The gender pay gap is defined as the average difference between men’s and women’s aggregate hourly earnings. In 2016 this stood at 9.4% for full-time employees and a staggering 18.1% for all workers. It’s not just an issue that affects UK workers, but as a nation we have a massive problem to address: the World Economic Forum’s Gender Pay Gap Index has the UK in 20th place.
The new reporting regulations apply to both public and private sector organisations with 250 or more employees. It is estimated that this will affect around 9,000 employers and account for nearly half of the UK workforce.
The gender pay gap shouldn’t be confused with equal pay. Equal pay is already a legal requirement to ensure that anyone, regardless of their gender, age, ethnicity or ability is paid the same amount to do the same job.
The gender pay gap is concerned with the differences in the average pay between men and women over a period of time no matter what their role is. Equal pay deals with the pay differences between men and women who carry out the same or similar jobs. Organisations who have a higher level of men in senior jobs and women in junior roles are more likely to have a gender pay gap.
Under the new regulations, employers must publish the following information:
From 5th April 2018, all firms with 250 or more employees must publish gender pay information (and repeated each year). For public sectors, this was on the 30th March 2018, repeated every four years. The report must be published on the company’s website and accessible to employees and the public for 3 years. This should also be uploaded to a government website, along with an optional narrative.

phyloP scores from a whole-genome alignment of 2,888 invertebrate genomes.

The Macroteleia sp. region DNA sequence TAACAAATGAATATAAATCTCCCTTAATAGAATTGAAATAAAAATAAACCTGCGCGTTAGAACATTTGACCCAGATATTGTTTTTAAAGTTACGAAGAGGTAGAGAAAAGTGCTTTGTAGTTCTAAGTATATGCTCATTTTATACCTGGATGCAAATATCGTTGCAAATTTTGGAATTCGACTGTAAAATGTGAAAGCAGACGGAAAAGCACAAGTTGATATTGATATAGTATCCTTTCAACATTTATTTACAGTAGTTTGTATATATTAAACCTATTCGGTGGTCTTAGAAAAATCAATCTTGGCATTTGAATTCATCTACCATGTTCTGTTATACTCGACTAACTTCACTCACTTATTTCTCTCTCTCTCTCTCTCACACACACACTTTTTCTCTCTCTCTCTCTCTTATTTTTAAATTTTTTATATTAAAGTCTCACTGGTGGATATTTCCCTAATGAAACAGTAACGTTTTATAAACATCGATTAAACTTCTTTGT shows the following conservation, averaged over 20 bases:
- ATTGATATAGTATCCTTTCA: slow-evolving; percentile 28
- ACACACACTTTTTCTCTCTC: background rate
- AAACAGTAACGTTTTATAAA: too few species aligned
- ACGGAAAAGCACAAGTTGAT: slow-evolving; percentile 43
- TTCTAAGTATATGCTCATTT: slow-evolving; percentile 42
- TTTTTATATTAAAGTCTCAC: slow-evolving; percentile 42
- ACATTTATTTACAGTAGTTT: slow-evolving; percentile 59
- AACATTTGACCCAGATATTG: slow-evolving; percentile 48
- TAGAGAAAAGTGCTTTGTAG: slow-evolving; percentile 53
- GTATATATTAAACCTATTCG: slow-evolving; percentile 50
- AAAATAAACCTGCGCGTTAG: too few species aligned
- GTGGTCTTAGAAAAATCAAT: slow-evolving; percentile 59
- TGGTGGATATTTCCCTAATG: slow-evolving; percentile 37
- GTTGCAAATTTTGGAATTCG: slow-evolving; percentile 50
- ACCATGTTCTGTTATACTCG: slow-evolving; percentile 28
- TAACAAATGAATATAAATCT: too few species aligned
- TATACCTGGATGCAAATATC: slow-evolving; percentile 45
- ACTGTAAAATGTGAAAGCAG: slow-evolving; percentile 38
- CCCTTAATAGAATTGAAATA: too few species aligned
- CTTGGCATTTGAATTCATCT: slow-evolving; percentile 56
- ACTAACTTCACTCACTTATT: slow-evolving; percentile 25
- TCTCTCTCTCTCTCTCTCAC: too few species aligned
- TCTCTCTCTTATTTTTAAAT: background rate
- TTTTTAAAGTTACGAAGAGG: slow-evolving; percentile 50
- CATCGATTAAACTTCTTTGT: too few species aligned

A Director must sign a statement to say the report is accurate.
There has been a lot in the news about gender pay differences. Back in September, accountancy firm Deloitte reported that the hourly pay gap between men and women was narrowing by just two and a half pence a year, suggesting it will take until 2069 for the pay gap to close.
In March we heard that Iceland is planning to become the first country to require companies with more than 25 employees to prove they offer equal pay (based on gender or any other demographic). Also, in March, the charity Fawcett Society produced a report that showed that in some ethnic groups (Caribbean and white Irish), the gender pay gap was actually reversed, with women earning on average more than men.
The Gender Pay Reporting Regulations are exactly what they say they are: as things stand they only serve to make public the information about how differing rates of average pay for men and women. There is no legal requirement to ensure that the median levels of pay are equal, although it’s fair to say many businesses may feel shamed into a moral obligation. There is also a risk that claims of discrimination may increase if the reports highlight large pay gaps.
Park City can help you with your gender pay gap reporting.
If you are yet to publish your data, or you have but would like help, we will help with your calculations, or discuss steps to put in place to reduce any current pay gaps.
Even if you’re not required to disclose, we can help with any concerns you might have about equal pay within your organisation. Contact us about Gender Pay Gaps today.
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